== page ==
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Con Dolore

This Sad Movie

(Clairecords; US: 23 Oct 2001; UK: 28 Jan 2002)

The cover art for Con Dolore’s This Sad Movie album is a photo series showing a boy wooing a sad-looking girl, trying to win her back perhaps, and the girl spurring his advances. These two states of being—wooing and crying—are at the heart of This Sad Movie. At one side of the album is a sentiment like “All I know is how I felt when I first laid eyes on you”. At the other: “I feel lonesome, I feel tired, I feel broken, I feel wired”. In between are years of untold stories about people, about the ways they entice each other, the ways they bless each other, and the ways they break each other’s hearts.


Con Dolore play dream-pop, music that floats around in a light, spellbinding way. But their approach is also rootsy and earthbound. That duality is fitting for an album that lyrically is focused on both starry-eyed infatuation and the darker reality of sadness. The group heavily uses percussion and synth, and has both male and female vocalists, Kristy Moss and Ed Ballinger (though Moss’s vocals dominate the album). These are two more sonic balances that highlight that bridge between the ethereal and the gritty.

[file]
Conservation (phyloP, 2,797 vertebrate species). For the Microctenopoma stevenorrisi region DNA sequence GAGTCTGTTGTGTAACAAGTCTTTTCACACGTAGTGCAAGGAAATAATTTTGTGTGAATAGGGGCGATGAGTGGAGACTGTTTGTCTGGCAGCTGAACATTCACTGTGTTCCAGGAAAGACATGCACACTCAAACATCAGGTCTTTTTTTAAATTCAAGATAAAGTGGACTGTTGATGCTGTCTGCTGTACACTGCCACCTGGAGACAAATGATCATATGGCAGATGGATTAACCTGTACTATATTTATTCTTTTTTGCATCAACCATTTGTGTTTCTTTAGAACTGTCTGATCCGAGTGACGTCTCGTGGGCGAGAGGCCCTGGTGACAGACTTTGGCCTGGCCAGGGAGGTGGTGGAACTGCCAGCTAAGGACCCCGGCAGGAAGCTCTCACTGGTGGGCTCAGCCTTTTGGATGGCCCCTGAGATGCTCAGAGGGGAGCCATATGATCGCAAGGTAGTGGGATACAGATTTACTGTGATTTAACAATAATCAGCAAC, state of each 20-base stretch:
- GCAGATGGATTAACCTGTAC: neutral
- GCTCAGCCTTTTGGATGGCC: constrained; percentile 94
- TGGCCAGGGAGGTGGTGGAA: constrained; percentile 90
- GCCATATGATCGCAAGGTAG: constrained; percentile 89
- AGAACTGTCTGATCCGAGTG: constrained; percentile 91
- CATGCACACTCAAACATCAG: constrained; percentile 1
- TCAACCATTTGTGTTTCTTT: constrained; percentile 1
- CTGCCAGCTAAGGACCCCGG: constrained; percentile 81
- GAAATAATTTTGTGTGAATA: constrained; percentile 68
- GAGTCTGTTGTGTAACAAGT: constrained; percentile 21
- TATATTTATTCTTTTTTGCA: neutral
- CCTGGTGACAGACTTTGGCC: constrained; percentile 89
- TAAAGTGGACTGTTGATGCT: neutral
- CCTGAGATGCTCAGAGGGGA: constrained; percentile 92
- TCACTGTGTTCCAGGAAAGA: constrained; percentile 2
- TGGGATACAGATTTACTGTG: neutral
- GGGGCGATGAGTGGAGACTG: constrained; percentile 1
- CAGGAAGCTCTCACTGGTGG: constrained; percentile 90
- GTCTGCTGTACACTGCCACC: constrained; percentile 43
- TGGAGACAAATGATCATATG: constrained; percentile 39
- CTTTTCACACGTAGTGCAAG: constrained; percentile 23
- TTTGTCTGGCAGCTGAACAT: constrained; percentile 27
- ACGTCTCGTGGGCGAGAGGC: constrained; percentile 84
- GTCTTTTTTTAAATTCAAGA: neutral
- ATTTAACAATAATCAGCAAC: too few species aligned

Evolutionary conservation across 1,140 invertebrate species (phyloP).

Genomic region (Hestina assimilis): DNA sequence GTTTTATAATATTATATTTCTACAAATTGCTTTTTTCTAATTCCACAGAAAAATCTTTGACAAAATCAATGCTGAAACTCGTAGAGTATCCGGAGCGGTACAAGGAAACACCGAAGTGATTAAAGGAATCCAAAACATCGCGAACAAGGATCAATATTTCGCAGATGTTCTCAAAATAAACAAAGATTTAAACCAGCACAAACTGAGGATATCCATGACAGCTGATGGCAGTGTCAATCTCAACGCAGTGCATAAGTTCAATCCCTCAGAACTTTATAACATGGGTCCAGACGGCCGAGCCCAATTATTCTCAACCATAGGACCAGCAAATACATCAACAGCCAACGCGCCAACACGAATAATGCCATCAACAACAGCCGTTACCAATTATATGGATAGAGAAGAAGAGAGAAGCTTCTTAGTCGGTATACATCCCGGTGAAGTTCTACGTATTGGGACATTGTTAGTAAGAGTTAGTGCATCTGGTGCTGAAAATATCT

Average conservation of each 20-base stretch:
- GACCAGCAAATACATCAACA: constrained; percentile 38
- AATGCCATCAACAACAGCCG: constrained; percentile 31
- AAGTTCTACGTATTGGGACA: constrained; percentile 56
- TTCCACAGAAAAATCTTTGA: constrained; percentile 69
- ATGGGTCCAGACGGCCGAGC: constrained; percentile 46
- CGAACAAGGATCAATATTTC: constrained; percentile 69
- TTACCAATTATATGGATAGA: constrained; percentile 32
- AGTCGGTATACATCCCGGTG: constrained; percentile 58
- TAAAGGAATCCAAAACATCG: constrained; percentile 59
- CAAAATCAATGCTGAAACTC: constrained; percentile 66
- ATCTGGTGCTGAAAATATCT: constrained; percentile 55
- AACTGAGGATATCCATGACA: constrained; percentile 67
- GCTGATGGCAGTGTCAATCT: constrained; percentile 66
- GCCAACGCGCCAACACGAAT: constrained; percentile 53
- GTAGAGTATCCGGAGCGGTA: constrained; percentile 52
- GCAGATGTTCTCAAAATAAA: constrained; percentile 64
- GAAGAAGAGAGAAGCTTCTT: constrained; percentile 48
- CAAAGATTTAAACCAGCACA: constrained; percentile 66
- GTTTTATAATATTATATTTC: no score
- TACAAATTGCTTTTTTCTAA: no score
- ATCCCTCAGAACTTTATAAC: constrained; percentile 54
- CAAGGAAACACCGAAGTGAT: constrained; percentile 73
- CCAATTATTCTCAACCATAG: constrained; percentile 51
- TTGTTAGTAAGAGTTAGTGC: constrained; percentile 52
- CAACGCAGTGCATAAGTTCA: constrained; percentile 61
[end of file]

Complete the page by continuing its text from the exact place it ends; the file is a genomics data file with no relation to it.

The songs here are melodic pop tunes, yet they swirl around in various dreamy ways. They’ll occasionally break into a dance (“All Our Favorite Cats”) or a haunting ballad (“The Happy Girl”). They also have quite a dramatic side. Any band that titles an album This Sad Movie and has what is essentially a short film displayed on its album jacket obviously has an interest in cinema or theatre, and Con Dolore cast their music in that light as well. Moss’s voice tends toward the operatic at times, and the music always pushes the vocals towards emotional heights that hold little back.


If the group intended This Sad Movie as an album-length audio movie, or as an album with a story to it, at least, I’m not sure if that tale gets told clearly. Then again, the album-jacket photo-story also ends ambiguously (is his escorting her to the taxi a sign of his giving up or a sign of success?), so perhaps clarity isn’t the point here. What This Sad Movie does well is get across the moods of sadness and hope. The most blissful song is the melancholy closer, the title song. “This sad movie’s over and done”, the lyrics go, but still, “I can’t let go”. Now the storyteller’s sad that the sad story has come to a resolution. Sadness is catching, the song hints. And the music is there to support the staying power of sadness, as the song slowly unfolds a mood of quiet resignation—a giving in to the state of being sad—and then explodes with a larger, more sweeping sound as the singer confesses that the sadness is impossible to escape, that it’s “always inside”.

Dave Heaton has been writing about music on a regular basis since 1993, first for unofficial college-town newspapers and DIY fanzines and now mostly on the Internet. In 2000, the same year he started writing for PopMatters, he founded the online arts magazine ErasingClouds.com, still around but often in flux. He writes music reviews for the print magazine The Big Takeover. He is a music obsessive through and through. He lives in Kansas City, Missouri.


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